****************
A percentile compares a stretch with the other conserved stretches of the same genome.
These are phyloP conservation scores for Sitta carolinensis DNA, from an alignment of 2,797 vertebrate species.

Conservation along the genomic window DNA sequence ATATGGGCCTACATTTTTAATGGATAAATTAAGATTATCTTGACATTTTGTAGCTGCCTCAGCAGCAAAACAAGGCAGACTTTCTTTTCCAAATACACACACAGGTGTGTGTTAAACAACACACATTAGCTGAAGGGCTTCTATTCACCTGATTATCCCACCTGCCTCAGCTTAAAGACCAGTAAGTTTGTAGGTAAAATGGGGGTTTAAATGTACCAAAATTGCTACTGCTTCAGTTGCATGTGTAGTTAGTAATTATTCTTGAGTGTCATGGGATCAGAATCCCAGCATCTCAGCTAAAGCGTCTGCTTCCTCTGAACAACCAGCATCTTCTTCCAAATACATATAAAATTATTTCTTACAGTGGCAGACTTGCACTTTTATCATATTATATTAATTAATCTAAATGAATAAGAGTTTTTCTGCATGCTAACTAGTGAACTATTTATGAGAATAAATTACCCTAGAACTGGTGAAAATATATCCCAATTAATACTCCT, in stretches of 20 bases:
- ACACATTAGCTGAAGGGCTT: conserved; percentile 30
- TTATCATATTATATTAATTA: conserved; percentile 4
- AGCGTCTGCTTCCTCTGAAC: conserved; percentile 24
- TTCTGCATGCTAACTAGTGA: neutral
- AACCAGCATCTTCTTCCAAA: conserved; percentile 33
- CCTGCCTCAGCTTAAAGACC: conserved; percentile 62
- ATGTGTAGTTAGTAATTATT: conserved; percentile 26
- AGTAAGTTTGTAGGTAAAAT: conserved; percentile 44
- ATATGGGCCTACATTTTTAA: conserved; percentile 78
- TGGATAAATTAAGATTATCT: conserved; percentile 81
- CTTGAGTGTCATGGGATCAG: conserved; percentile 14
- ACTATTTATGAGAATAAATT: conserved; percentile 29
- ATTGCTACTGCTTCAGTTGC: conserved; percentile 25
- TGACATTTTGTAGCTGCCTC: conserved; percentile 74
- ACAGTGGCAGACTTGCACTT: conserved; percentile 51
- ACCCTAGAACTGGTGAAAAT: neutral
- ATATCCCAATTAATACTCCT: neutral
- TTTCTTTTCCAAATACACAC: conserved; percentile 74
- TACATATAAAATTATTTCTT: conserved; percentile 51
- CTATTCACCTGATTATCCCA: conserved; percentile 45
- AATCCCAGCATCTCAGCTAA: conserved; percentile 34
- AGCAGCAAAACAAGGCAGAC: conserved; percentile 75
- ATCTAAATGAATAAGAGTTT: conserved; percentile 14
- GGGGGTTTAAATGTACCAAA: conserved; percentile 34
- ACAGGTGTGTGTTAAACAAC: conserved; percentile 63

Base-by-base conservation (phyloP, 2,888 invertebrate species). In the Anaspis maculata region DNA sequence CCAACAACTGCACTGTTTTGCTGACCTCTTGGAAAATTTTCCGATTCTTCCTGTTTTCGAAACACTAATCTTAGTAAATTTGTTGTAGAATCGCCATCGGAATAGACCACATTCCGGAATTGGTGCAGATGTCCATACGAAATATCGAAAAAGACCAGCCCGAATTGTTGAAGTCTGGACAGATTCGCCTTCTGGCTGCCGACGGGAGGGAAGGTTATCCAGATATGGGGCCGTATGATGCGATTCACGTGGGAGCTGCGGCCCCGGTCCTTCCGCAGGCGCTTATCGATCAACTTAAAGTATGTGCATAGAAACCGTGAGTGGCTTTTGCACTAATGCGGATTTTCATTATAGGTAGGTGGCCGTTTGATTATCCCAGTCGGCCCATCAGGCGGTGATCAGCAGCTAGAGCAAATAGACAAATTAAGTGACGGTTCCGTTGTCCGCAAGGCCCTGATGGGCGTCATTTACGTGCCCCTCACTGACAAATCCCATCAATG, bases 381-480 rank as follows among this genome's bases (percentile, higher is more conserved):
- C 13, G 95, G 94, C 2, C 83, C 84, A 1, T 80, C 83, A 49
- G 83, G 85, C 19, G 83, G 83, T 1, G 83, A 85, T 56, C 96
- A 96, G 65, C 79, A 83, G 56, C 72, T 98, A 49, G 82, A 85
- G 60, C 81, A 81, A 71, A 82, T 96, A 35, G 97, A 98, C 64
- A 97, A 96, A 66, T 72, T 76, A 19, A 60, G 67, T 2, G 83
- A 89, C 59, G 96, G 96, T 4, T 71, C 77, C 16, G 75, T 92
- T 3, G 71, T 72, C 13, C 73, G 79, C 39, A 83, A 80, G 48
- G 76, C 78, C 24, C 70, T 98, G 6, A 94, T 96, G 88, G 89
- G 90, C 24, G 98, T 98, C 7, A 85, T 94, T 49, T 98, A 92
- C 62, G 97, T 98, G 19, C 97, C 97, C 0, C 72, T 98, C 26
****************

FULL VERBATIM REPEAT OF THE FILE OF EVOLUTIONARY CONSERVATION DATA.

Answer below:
A percentile compares a stretch with the other conserved stretches of the same genome.
These are phyloP conservation scores for Sitta carolinensis DNA, from an alignment of 2,797 vertebrate species.

Conservation along the genomic window DNA sequence ATATGGGCCTACATTTTTAATGGATAAATTAAGATTATCTTGACATTTTGTAGCTGCCTCAGCAGCAAAACAAGGCAGACTTTCTTTTCCAAATACACACACAGGTGTGTGTTAAACAACACACATTAGCTGAAGGGCTTCTATTCACCTGATTATCCCACCTGCCTCAGCTTAAAGACCAGTAAGTTTGTAGGTAAAATGGGGGTTTAAATGTACCAAAATTGCTACTGCTTCAGTTGCATGTGTAGTTAGTAATTATTCTTGAGTGTCATGGGATCAGAATCCCAGCATCTCAGCTAAAGCGTCTGCTTCCTCTGAACAACCAGCATCTTCTTCCAAATACATATAAAATTATTTCTTACAGTGGCAGACTTGCACTTTTATCATATTATATTAATTAATCTAAATGAATAAGAGTTTTTCTGCATGCTAACTAGTGAACTATTTATGAGAATAAATTACCCTAGAACTGGTGAAAATATATCCCAATTAATACTCCT, in stretches of 20 bases:
- ACACATTAGCTGAAGGGCTT: conserved; percentile 30
- TTATCATATTATATTAATTA: conserved; percentile 4
- AGCGTCTGCTTCCTCTGAAC: conserved; percentile 24
- TTCTGCATGCTAACTAGTGA: neutral
- AACCAGCATCTTCTTCCAAA: conserved; percentile 33
- CCTGCCTCAGCTTAAAGACC: conserved; percentile 62
- ATGTGTAGTTAGTAATTATT: conserved; percentile 26
- AGTAAGTTTGTAGGTAAAAT: conserved; percentile 44
- ATATGGGCCTACATTTTTAA: conserved; percentile 78
- TGGATAAATTAAGATTATCT: conserved; percentile 81
- CTTGAGTGTCATGGGATCAG: conserved; percentile 14
- ACTATTTATGAGAATAAATT: conserved; percentile 29
- ATTGCTACTGCTTCAGTTGC: conserved; percentile 25
- TGACATTTTGTAGCTGCCTC: conserved; percentile 74
- ACAGTGGCAGACTTGCACTT: conserved; percentile 51
- ACCCTAGAACTGGTGAAAAT: neutral
- ATATCCCAATTAATACTCCT: neutral
- TTTCTTTTCCAAATACACAC: conserved; percentile 74
- TACATATAAAATTATTTCTT: conserved; percentile 51
- CTATTCACCTGATTATCCCA: conserved; percentile 45
- AATCCCAGCATCTCAGCTAA: conserved; percentile 34
- AGCAGCAAAACAAGGCAGAC: conserved; percentile 75
- ATCTAAATGAATAAGAGTTT: conserved; percentile 14
- GGGGGTTTAAATGTACCAAA: conserved; percentile 34
- ACAGGTGTGTGTTAAACAAC: conserved; percentile 63

Base-by-base conservation (phyloP, 2,888 invertebrate species). In the Anaspis maculata region DNA sequence CCAACAACTGCACTGTTTTGCTGACCTCTTGGAAAATTTTCCGATTCTTCCTGTTTTCGAAACACTAATCTTAGTAAATTTGTTGTAGAATCGCCATCGGAATAGACCACATTCCGGAATTGGTGCAGATGTCCATACGAAATATCGAAAAAGACCAGCCCGAATTGTTGAAGTCTGGACAGATTCGCCTTCTGGCTGCCGACGGGAGGGAAGGTTATCCAGATATGGGGCCGTATGATGCGATTCACGTGGGAGCTGCGGCCCCGGTCCTTCCGCAGGCGCTTATCGATCAACTTAAAGTATGTGCATAGAAACCGTGAGTGGCTTTTGCACTAATGCGGATTTTCATTATAGGTAGGTGGCCGTTTGATTATCCCAGTCGGCCCATCAGGCGGTGATCAGCAGCTAGAGCAAATAGACAAATTAAGTGACGGTTCCGTTGTCCGCAAGGCCCTGATGGGCGTCATTTACGTGCCCCTCACTGACAAATCCCATCAATG, bases 381-480 rank as follows among this genome's bases (percentile, higher is more conserved):
- C 13, G 95, G 94, C 2, C 83, C 84, A 1, T 80, C 83, A 49
- G 83, G 85, C 19, G 83, G 83, T 1, G 83, A 85, T 56, C 96
- A 96, G 65, C 79, A 83, G 56, C 72, T 98, A 49, G 82, A 85
- G 60, C 81, A 81, A 71, A 82, T 96, A 35, G 97, A 98, C 64
- A 97, A 96, A 66, T 72, T 76, A 19, A 60, G 67, T 2, G 83
- A 89, C 59, G 96, G 96, T 4, T 71, C 77, C 16, G 75, T 92
- T 3, G 71, T 72, C 13, C 73, G 79, C 39, A 83, A 80, G 48
- G 76, C 78, C 24, C 70, T 98, G 6, A 94, T 96, G 88, G 89
- G 90, C 24, G 98, T 98, C 7, A 85, T 94, T 49, T 98, A 92
- C 62, G 97, T 98, G 19, C 97, C 97, C 0, C 72, T 98, C 26